By Jennifer Osborn
ELLSWORTH — Does any occasion call for chocolate more than Valentine’s Day? We think not.
So, we turned to one of Ellsworth’s most creative chefs for a dessert recipe fitting for this holiday for lovers and Galentine’s on Feb. 13. First celebrated in the TV show “Parks and Recreation,” Galentine’s Day is solely for women.
Daron Goldstein, the culinary force behind Provender Kitchen + Bar on Ellsworth’s Main Street, developed a chocolate mousse cake recipe that’s perfect for both occasions and one we can all re-create at home.
“It’s a cake with a nice brownie texture,” Goldstein explained. “It’s rich, decadent and all chocolate.”
Goldstein uses two chocolates containing different percentages of cocoa: a 64 percent chocolate and a 72 percent. You can find baking chocolate at Rooster Brother (29 Main St.) and at John Edwards Market (158 Main St.).
Rooster Brother carries the closest approximation in the form of 62 percent chocolate chunks by Scharffen Berger as well as bags of 63 percent extra dark baking chips by Guittard. Or you can go a bit darker with 70 percent bittersweet baking chunks by Scharffen Berger. The store also carries 70 percent bittersweet bars. Any of those will work for this cake.
John Edwards offers bags of Ghirardelli 60 percent bittersweet chocolate chips as well as 70 percent organic dark chocolate “dollops,” which look like disks.
“You could use a little bit more of a sweeter chocolate if you wanted to,” Goldstein said.
A sweeter chocolate would have a lower chocolate number on the package. The higher the number on a package of chocolate, the less filler ingredients such as sugar are in the product.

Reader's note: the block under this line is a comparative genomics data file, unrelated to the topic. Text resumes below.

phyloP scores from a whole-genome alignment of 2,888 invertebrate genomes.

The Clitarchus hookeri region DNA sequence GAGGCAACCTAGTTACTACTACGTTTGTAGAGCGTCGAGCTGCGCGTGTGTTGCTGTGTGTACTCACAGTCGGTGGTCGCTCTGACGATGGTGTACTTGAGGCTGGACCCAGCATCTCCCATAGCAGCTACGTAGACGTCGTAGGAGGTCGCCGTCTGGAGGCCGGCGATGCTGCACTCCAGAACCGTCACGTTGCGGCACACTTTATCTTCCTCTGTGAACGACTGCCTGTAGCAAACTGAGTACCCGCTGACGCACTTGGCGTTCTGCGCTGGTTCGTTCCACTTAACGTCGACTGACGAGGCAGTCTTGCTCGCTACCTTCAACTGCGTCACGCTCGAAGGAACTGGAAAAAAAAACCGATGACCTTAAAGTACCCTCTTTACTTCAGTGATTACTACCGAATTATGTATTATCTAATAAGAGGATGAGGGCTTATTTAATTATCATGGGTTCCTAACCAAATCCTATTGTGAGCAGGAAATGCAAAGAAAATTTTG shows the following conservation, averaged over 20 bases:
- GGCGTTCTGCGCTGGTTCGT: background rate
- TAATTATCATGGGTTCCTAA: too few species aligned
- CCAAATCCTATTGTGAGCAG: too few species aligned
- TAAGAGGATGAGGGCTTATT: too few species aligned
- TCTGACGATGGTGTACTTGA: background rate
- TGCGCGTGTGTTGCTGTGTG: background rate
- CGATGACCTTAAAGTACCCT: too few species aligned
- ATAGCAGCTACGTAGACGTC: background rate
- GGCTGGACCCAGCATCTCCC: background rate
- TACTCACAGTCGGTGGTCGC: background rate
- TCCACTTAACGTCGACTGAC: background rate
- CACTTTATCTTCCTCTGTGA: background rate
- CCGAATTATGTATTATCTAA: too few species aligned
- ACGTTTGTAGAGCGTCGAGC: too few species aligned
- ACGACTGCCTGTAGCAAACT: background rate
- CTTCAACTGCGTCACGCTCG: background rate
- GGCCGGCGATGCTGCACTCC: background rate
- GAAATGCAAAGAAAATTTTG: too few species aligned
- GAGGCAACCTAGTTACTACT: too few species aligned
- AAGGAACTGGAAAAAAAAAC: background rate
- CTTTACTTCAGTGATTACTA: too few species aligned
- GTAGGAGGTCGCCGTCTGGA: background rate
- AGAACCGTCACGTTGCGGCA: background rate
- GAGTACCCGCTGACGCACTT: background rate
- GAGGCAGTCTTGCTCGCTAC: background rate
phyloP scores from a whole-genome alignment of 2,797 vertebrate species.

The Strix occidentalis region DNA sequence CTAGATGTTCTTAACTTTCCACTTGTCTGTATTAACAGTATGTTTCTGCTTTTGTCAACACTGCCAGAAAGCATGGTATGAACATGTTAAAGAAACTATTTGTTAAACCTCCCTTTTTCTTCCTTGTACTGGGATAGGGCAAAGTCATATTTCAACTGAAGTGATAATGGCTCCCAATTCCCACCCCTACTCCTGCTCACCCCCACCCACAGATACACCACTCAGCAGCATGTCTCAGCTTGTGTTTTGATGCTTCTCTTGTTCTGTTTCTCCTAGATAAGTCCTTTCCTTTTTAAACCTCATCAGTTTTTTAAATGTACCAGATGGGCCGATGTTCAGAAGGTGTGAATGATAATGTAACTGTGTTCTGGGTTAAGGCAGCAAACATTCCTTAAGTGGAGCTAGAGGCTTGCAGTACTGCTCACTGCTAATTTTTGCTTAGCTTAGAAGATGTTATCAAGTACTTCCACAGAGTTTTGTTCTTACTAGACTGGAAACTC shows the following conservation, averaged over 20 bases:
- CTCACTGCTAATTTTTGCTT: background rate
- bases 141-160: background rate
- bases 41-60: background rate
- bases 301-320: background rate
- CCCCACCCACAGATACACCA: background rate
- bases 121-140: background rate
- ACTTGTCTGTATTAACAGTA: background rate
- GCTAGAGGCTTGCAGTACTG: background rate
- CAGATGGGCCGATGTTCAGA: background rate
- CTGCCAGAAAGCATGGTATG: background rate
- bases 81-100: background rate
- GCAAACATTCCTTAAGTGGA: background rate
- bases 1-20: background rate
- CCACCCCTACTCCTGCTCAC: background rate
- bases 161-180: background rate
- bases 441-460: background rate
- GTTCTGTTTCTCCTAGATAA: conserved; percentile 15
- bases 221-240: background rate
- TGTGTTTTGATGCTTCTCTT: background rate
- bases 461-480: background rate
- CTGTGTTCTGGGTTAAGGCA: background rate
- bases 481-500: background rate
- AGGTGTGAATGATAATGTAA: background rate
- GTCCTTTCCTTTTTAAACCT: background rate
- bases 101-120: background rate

Goldstein made a chocolate cinnamon ganache to pour over the top of the cake before squiggling a dollop of whipped cream on top.
The chef says the ganache is pretty straightforward and if you don’t want to make your own whipped cream, canned is fine.
But gild the lily, if you will, by dusting the whipped cream with cinnamon.
“The best is to buy a cinnamon stick and grate it,” Goldstein said. “We use a Microplane [zester] or a cheese grater on the finest hole.” Hold your grater over the top of the whipped cream and grate the cinnamon stick directly on top.
With the COVID-19 pandemic still raging, this year’s Valentine’s Day likely will be spent at home. Those restaurants that are open for dine-in are in high demand. Provender was nearly sold out for the holiday in mid-January.
But never fear, realizing this, Goldstein thought to provide recipes for a three-course meal simple enough for you to re-create at home but special enough for you to impress whomever in your life needs impressing.
“This is pretty straightforward,” said Goldstein.
You’ll start with a winter citrus salad, then serve a main course of steak and scallops with garlic butter and finish with the aforementioned chocolate mousse cake.